One issue currently playing is REF2021 changing from using SCOPUS (Elsevier) in REF 2014 as its designated database for ‘checking’ publication data of submissions to Web of Science (Clarivate Analytics). This is particularly important for UoAs in Main Panel A and some in Main Panel B; for BU that is definitely UoA3, UoA4 and UoA11. One would expect that one bibliographic data base is very much like the next one, but nothing is further from the truth.

Knowing that SCOPUS and Web of Science record different outputs, the Outputs Committee approached BU library to investigate. The Academic Liaison Librarian, Caspian Dugdale, took my name as a case study just before Christmas and searched for the various permutations of my name on academic publications. For example, on Scopus there are currently 10 variations on my name. The first finding was that there were 256 publications listed for me on SCOPUS but only 187 on Web of Science. When Caspian compared the two bibliographic datasets, he also discovered that 112 publications were unique to SCOPUS, the larger dataset, but even more interesting perhaps is the finding that 52 records of outputs were unique to Web of Science.

On closer examination, not all records were unique as some simply listed differently on the two databases when attempting to remove duplicate records these were not recognised in the system as duplicates. However, some were unique records, as I had been keeping an eye on my SCOPUS registration since REF 2014 there was nothing new there, but I did pick up two new publications, one from 2013 and one from 2014, that I did not previously know about. Unfortunately, both are half-page conference presentations published in an academic journal long after the conference and both conferences were already listed on my CV.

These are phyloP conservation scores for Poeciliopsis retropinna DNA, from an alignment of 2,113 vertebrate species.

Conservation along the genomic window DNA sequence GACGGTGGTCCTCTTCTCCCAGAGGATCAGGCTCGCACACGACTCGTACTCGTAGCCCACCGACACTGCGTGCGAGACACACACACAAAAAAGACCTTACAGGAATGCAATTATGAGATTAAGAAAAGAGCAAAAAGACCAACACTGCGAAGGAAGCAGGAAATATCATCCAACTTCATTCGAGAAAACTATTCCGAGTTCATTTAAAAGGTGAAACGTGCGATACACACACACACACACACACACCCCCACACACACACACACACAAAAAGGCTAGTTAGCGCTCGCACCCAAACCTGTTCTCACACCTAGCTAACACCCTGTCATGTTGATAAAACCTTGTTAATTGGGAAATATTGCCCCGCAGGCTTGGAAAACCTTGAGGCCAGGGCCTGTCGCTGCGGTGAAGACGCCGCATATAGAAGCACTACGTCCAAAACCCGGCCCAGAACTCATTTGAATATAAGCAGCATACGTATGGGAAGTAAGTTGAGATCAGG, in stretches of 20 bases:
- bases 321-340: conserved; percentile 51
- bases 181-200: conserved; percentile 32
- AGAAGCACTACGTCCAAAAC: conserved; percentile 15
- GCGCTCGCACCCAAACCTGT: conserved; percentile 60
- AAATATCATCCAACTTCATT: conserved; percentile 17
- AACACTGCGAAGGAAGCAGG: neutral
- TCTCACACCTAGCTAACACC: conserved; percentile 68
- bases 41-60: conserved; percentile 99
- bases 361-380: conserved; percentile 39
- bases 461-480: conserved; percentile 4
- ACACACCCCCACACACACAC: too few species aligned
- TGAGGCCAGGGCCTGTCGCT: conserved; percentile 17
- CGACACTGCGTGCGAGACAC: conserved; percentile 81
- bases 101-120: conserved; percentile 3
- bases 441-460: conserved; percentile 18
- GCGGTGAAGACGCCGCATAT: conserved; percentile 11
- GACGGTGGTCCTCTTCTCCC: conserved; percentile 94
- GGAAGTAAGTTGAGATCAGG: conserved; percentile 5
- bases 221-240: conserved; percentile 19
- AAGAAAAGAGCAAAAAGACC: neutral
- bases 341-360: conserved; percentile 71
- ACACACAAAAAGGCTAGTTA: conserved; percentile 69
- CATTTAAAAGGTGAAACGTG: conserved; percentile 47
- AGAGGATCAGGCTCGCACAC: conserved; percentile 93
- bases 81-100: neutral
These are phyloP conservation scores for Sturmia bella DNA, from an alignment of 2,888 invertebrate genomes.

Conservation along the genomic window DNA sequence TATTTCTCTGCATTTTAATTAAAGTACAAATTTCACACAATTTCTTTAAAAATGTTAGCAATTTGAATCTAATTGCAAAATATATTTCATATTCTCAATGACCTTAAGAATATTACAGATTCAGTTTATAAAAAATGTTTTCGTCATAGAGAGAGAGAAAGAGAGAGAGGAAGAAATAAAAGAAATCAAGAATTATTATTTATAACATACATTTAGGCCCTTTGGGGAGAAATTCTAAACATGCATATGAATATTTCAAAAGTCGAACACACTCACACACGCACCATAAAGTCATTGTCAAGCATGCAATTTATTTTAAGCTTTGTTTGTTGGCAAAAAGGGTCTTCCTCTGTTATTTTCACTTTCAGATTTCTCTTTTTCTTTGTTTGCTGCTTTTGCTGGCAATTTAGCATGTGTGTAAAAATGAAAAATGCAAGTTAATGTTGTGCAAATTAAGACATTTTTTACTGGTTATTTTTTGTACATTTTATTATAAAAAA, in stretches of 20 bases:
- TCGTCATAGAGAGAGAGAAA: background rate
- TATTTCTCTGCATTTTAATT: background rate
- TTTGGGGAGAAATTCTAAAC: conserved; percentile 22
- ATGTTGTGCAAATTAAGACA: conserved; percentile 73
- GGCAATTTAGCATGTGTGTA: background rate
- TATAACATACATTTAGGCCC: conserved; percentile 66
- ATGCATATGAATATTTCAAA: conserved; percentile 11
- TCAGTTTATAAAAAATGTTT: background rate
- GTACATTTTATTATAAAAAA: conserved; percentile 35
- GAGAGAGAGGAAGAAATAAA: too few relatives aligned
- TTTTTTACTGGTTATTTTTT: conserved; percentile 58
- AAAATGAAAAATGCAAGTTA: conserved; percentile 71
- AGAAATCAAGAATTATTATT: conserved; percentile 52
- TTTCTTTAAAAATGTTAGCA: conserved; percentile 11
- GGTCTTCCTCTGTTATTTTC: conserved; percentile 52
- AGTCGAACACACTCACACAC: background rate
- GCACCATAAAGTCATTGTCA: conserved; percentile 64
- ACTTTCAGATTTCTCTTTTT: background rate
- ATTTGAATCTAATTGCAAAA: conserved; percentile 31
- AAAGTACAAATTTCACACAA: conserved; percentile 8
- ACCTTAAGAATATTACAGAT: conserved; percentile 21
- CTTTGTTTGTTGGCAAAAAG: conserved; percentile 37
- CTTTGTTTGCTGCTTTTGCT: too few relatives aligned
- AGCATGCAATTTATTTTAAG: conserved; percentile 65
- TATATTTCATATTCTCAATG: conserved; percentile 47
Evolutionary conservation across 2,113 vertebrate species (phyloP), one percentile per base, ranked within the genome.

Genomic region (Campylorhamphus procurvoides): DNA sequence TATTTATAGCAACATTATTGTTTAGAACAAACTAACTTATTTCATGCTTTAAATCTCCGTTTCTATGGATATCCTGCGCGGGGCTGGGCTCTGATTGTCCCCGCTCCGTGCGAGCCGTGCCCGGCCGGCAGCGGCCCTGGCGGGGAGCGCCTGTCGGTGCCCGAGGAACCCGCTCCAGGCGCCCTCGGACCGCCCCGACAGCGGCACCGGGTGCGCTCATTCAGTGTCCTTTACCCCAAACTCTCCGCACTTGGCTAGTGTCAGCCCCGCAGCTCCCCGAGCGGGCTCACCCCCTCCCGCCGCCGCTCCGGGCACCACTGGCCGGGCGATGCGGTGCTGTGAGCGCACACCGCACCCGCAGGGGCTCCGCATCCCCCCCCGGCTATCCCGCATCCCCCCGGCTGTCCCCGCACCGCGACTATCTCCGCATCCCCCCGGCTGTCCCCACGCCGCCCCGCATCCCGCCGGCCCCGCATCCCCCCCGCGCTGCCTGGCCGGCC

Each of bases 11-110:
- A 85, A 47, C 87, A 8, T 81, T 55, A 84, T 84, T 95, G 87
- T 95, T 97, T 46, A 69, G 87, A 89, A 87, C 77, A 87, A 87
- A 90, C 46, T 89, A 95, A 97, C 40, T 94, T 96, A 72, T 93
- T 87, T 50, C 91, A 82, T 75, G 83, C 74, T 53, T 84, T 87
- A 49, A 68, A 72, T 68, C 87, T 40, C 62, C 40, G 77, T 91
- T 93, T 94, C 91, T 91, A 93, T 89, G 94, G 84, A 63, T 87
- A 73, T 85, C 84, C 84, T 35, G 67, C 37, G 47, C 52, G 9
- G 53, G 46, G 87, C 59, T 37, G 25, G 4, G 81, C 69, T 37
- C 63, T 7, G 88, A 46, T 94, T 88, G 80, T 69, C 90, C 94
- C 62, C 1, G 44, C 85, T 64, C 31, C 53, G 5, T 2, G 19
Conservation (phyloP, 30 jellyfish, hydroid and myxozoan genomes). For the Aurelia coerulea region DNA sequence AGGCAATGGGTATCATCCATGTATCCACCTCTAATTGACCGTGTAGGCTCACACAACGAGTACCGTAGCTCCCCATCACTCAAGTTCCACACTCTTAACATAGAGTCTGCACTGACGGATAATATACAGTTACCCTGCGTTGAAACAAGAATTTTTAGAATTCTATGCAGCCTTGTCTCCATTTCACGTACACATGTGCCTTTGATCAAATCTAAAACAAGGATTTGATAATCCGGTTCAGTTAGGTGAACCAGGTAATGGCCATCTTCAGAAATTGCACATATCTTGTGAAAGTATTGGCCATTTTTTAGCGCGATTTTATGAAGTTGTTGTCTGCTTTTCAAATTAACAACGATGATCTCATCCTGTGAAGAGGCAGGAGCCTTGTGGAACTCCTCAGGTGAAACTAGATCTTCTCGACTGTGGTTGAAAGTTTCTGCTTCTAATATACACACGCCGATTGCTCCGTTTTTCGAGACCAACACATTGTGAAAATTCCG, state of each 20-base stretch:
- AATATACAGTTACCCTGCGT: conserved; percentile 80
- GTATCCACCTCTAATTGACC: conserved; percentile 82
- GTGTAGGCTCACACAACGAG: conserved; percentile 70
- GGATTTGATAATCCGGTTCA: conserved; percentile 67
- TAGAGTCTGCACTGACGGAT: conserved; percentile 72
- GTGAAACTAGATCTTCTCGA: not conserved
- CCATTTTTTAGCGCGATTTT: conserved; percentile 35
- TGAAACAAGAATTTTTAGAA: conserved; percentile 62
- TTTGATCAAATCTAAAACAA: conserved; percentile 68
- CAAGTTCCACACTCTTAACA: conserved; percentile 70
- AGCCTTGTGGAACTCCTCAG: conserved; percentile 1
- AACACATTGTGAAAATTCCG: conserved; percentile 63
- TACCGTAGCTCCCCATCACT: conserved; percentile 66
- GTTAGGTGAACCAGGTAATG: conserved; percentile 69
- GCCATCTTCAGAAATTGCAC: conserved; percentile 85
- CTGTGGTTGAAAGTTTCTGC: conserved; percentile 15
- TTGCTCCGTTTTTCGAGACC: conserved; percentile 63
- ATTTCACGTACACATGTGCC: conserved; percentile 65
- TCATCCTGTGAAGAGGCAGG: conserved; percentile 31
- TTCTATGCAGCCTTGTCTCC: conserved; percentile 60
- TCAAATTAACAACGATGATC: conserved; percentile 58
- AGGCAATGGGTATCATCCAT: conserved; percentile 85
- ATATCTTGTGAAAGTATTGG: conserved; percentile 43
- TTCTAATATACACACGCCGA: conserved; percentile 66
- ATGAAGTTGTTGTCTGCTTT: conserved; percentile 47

The main message is that Web of Science appears to be less complete than SCOPUS and that we need to keep a close eye on it to ensure all relevant BU publications are properly recorded.

By Professor Edwin van Teijlingen, Chair of the BU Outputs Sub-Committee

Want to know more?

For more details about how citations data will be used in REF2021, see p.50 of the REF Panel Criteria and Working Methods and p.66 of the REF Guidance on Submissions.

Also, have a look our other BU REF Week blog posts.

REF Week: The importance of research impact